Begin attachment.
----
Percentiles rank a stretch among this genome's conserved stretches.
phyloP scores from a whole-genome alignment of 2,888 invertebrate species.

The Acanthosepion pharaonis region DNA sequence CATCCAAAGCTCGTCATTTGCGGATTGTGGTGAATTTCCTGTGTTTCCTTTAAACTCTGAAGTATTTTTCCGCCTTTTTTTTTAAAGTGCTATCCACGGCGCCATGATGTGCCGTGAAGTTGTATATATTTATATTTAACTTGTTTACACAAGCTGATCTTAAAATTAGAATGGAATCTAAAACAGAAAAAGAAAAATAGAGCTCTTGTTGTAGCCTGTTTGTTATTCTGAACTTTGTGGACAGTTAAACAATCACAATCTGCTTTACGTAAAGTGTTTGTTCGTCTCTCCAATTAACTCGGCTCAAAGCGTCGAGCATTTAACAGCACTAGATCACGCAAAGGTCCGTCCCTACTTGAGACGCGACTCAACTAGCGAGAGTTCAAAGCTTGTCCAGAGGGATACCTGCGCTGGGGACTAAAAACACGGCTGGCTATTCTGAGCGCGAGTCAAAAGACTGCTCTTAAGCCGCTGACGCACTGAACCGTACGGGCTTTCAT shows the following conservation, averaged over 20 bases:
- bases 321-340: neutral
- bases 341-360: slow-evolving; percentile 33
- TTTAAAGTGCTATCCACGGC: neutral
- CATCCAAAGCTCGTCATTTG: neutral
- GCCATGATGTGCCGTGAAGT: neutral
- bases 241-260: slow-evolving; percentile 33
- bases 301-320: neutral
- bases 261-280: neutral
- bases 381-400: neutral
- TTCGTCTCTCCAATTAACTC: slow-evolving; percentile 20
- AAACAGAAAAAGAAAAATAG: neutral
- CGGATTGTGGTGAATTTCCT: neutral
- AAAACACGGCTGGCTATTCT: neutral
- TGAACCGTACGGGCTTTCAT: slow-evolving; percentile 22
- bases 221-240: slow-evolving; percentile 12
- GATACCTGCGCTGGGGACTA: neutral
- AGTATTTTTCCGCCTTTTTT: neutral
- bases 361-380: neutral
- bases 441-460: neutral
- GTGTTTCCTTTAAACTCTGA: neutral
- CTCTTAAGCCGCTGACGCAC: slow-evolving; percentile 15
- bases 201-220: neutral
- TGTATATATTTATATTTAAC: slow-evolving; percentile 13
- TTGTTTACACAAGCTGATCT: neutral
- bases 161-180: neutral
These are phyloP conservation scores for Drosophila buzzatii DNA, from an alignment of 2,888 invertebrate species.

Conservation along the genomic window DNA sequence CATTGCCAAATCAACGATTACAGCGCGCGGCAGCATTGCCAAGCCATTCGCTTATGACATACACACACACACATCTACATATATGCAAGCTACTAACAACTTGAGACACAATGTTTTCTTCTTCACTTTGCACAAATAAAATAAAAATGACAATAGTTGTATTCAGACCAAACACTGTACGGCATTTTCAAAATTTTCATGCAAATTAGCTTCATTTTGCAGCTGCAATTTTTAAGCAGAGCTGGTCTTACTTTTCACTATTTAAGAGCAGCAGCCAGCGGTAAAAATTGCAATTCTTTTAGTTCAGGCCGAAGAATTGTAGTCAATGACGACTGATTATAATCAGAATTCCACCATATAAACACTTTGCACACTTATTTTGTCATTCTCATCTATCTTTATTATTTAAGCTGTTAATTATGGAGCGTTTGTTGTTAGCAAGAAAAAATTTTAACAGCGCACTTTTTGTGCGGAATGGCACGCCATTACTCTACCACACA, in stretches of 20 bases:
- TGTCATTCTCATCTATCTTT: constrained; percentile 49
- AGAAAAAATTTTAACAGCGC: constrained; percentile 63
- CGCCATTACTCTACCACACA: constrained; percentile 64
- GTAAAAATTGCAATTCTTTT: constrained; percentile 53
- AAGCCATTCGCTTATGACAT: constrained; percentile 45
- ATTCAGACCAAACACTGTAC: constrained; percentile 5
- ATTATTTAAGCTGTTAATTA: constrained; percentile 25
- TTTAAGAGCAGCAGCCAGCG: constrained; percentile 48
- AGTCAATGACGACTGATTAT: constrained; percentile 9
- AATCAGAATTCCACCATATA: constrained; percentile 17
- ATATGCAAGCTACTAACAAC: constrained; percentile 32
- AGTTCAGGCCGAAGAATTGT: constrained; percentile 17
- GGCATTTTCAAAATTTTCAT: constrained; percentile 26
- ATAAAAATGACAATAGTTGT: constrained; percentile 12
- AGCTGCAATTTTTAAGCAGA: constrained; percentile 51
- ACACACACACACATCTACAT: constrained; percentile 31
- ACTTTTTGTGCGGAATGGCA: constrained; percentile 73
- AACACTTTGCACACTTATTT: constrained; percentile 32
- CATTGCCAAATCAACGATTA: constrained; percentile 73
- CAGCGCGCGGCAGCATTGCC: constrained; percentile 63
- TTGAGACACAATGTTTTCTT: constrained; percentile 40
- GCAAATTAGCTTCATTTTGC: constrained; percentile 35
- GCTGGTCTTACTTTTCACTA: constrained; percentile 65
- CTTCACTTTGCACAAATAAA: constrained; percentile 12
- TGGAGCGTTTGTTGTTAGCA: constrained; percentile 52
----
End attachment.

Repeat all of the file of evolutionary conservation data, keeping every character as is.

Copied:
Percentiles rank a stretch among this genome's conserved stretches.
phyloP scores from a whole-genome alignment of 2,888 invertebrate species.

The Acanthosepion pharaonis region DNA sequence CATCCAAAGCTCGTCATTTGCGGATTGTGGTGAATTTCCTGTGTTTCCTTTAAACTCTGAAGTATTTTTCCGCCTTTTTTTTTAAAGTGCTATCCACGGCGCCATGATGTGCCGTGAAGTTGTATATATTTATATTTAACTTGTTTACACAAGCTGATCTTAAAATTAGAATGGAATCTAAAACAGAAAAAGAAAAATAGAGCTCTTGTTGTAGCCTGTTTGTTATTCTGAACTTTGTGGACAGTTAAACAATCACAATCTGCTTTACGTAAAGTGTTTGTTCGTCTCTCCAATTAACTCGGCTCAAAGCGTCGAGCATTTAACAGCACTAGATCACGCAAAGGTCCGTCCCTACTTGAGACGCGACTCAACTAGCGAGAGTTCAAAGCTTGTCCAGAGGGATACCTGCGCTGGGGACTAAAAACACGGCTGGCTATTCTGAGCGCGAGTCAAAAGACTGCTCTTAAGCCGCTGACGCACTGAACCGTACGGGCTTTCAT shows the following conservation, averaged over 20 bases:
- bases 321-340: neutral
- bases 341-360: slow-evolving; percentile 33
- TTTAAAGTGCTATCCACGGC: neutral
- CATCCAAAGCTCGTCATTTG: neutral
- GCCATGATGTGCCGTGAAGT: neutral
- bases 241-260: slow-evolving; percentile 33
- bases 301-320: neutral
- bases 261-280: neutral
- bases 381-400: neutral
- TTCGTCTCTCCAATTAACTC: slow-evolving; percentile 20
- AAACAGAAAAAGAAAAATAG: neutral
- CGGATTGTGGTGAATTTCCT: neutral
- AAAACACGGCTGGCTATTCT: neutral
- TGAACCGTACGGGCTTTCAT: slow-evolving; percentile 22
- bases 221-240: slow-evolving; percentile 12
- GATACCTGCGCTGGGGACTA: neutral
- AGTATTTTTCCGCCTTTTTT: neutral
- bases 361-380: neutral
- bases 441-460: neutral
- GTGTTTCCTTTAAACTCTGA: neutral
- CTCTTAAGCCGCTGACGCAC: slow-evolving; percentile 15
- bases 201-220: neutral
- TGTATATATTTATATTTAAC: slow-evolving; percentile 13
- TTGTTTACACAAGCTGATCT: neutral
- bases 161-180: neutral
These are phyloP conservation scores for Drosophila buzzatii DNA, from an alignment of 2,888 invertebrate species.

Conservation along the genomic window DNA sequence CATTGCCAAATCAACGATTACAGCGCGCGGCAGCATTGCCAAGCCATTCGCTTATGACATACACACACACACATCTACATATATGCAAGCTACTAACAACTTGAGACACAATGTTTTCTTCTTCACTTTGCACAAATAAAATAAAAATGACAATAGTTGTATTCAGACCAAACACTGTACGGCATTTTCAAAATTTTCATGCAAATTAGCTTCATTTTGCAGCTGCAATTTTTAAGCAGAGCTGGTCTTACTTTTCACTATTTAAGAGCAGCAGCCAGCGGTAAAAATTGCAATTCTTTTAGTTCAGGCCGAAGAATTGTAGTCAATGACGACTGATTATAATCAGAATTCCACCATATAAACACTTTGCACACTTATTTTGTCATTCTCATCTATCTTTATTATTTAAGCTGTTAATTATGGAGCGTTTGTTGTTAGCAAGAAAAAATTTTAACAGCGCACTTTTTGTGCGGAATGGCACGCCATTACTCTACCACACA, in stretches of 20 bases:
- TGTCATTCTCATCTATCTTT: constrained; percentile 49
- AGAAAAAATTTTAACAGCGC: constrained; percentile 63
- CGCCATTACTCTACCACACA: constrained; percentile 64
- GTAAAAATTGCAATTCTTTT: constrained; percentile 53
- AAGCCATTCGCTTATGACAT: constrained; percentile 45
- ATTCAGACCAAACACTGTAC: constrained; percentile 5
- ATTATTTAAGCTGTTAATTA: constrained; percentile 25
- TTTAAGAGCAGCAGCCAGCG: constrained; percentile 48
- AGTCAATGACGACTGATTAT: constrained; percentile 9
- AATCAGAATTCCACCATATA: constrained; percentile 17
- ATATGCAAGCTACTAACAAC: constrained; percentile 32
- AGTTCAGGCCGAAGAATTGT: constrained; percentile 17
- GGCATTTTCAAAATTTTCAT: constrained; percentile 26
- ATAAAAATGACAATAGTTGT: constrained; percentile 12
- AGCTGCAATTTTTAAGCAGA: constrained; percentile 51
- ACACACACACACATCTACAT: constrained; percentile 31
- ACTTTTTGTGCGGAATGGCA: constrained; percentile 73
- AACACTTTGCACACTTATTT: constrained; percentile 32
- CATTGCCAAATCAACGATTA: constrained; percentile 73
- CAGCGCGCGGCAGCATTGCC: constrained; percentile 63
- TTGAGACACAATGTTTTCTT: constrained; percentile 40
- GCAAATTAGCTTCATTTTGC: constrained; percentile 35
- GCTGGTCTTACTTTTCACTA: constrained; percentile 65
- CTTCACTTTGCACAAATAAA: constrained; percentile 12
- TGGAGCGTTTGTTGTTAGCA: constrained; percentile 52